Asad Amanat Ali (PhD Exit Seminar)

Queensland Brain Institute, University of Queensland

Title: "Developmental vitamin D deficiency rat model of Autism Spectrum Disorder" 

Abstract: Emerging evidence suggests that maternal or developmental vitamin D deficiency (DVD-deficiency) is a risk factor for autism. A well-established association has also been found between gestational infection and increased incidence of autism. Postmortem studies have revealed that brains from autistic children have increased inflammatory cytokines. In addition important developmental neurosteroids have been shown to be significantly increased in the amniotic fluid of children who develop autism. Vitamin D has been shown to both promote anti-inflammatory actions in placenta and regulate expression of several steroidogenic enzymes in vitro. Here we investigate the effects of DVD-deficiency on fetal steroidogenesis and placental immune functions. DVD-deficiency was induced by feeding vitamin D deficient diet to female Sprague-Dawley rats for the period of 6 weeks before mating. Foetuses were collected at gestational day 18 according to their position within the uterus. The expression of steroidogenic enzymes and steroid levels were examined in foetal brain and placenta. Baseline and placental response to the inflammatory agents lipopolysaccharides and polyinosinic-polycytidylic acid (poly I:C) were also examined. A behavioural test battery was conducted to model ASD-like behavioural phenotypes in DVD-deficient animals at different ages to correlate the age of onset of ASD symptoms in humans. DVD-deficiency altered expression of some important steroidogenic enzymes and increased levels of testosterone and corticosterone in foetal brains. In placenta, DVD-deficiency reduced expression of catechol-O-methyltransferase. DVD-deficiency did not affect baseline cytokines in brain or placenta. However when activated with poly I:C, DVD-deficient placentas from male fetuses had higher concentration of IL-6 and 1L-1β then control placentas. The behavioural results of this study reflect some developmental symptoms seen in young children with autism. Using this epidemiologically proven risk factor in an animal model of autism creates the potential to evaluate causative pathways for potential future intervention.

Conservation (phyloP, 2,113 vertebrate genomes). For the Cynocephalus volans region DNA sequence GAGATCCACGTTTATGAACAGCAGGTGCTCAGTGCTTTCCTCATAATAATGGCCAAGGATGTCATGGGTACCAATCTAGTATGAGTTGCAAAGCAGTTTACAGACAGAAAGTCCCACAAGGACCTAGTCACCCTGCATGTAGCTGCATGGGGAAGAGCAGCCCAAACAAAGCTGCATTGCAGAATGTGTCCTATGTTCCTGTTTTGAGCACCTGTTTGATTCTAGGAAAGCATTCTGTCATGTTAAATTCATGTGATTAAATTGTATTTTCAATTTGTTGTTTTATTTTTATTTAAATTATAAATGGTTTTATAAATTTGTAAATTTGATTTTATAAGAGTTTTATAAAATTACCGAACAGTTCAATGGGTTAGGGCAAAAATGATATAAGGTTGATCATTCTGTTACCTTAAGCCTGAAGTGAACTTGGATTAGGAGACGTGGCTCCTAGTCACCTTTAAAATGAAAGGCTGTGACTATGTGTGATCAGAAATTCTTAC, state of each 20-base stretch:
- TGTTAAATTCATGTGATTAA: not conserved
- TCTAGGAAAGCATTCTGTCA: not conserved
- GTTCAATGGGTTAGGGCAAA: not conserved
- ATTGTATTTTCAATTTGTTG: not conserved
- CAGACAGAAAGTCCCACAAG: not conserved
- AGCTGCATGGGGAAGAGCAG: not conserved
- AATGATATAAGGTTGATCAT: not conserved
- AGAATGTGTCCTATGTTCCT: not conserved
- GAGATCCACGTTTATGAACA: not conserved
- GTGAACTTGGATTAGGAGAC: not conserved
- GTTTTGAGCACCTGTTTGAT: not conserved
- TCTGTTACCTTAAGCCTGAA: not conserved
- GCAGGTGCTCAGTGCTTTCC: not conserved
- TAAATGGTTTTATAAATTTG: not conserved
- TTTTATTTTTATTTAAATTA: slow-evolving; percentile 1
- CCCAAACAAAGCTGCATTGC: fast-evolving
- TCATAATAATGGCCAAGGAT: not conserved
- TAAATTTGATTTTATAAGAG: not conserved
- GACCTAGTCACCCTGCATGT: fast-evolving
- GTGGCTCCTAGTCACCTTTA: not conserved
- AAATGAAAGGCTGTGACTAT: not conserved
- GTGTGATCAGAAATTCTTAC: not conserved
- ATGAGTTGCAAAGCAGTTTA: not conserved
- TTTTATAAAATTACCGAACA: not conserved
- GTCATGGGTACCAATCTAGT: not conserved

About Neuroscience Seminars

Neuroscience seminars at the QBI play a major role in the advancement of neuroscience in the Asia-Pacific region. The primary goal of these seminars is to promote excellence in neuroscience through the exchange of ideas, establishing new collaborations and augmenting partnerships already in place.

Seminars in the QBI Auditorium on Level 7 are held on Wednesdays at 12-1pm, which are sometimes simulcast on Zoom (with approval from the speaker). We also occassionally hold seminars from international speakers via Zoom. The days and times of these seminars will vary depending on the time zone of the speaker. Please see each seminar listed below for details. 


Neuroscience Seminars archive 2005-2018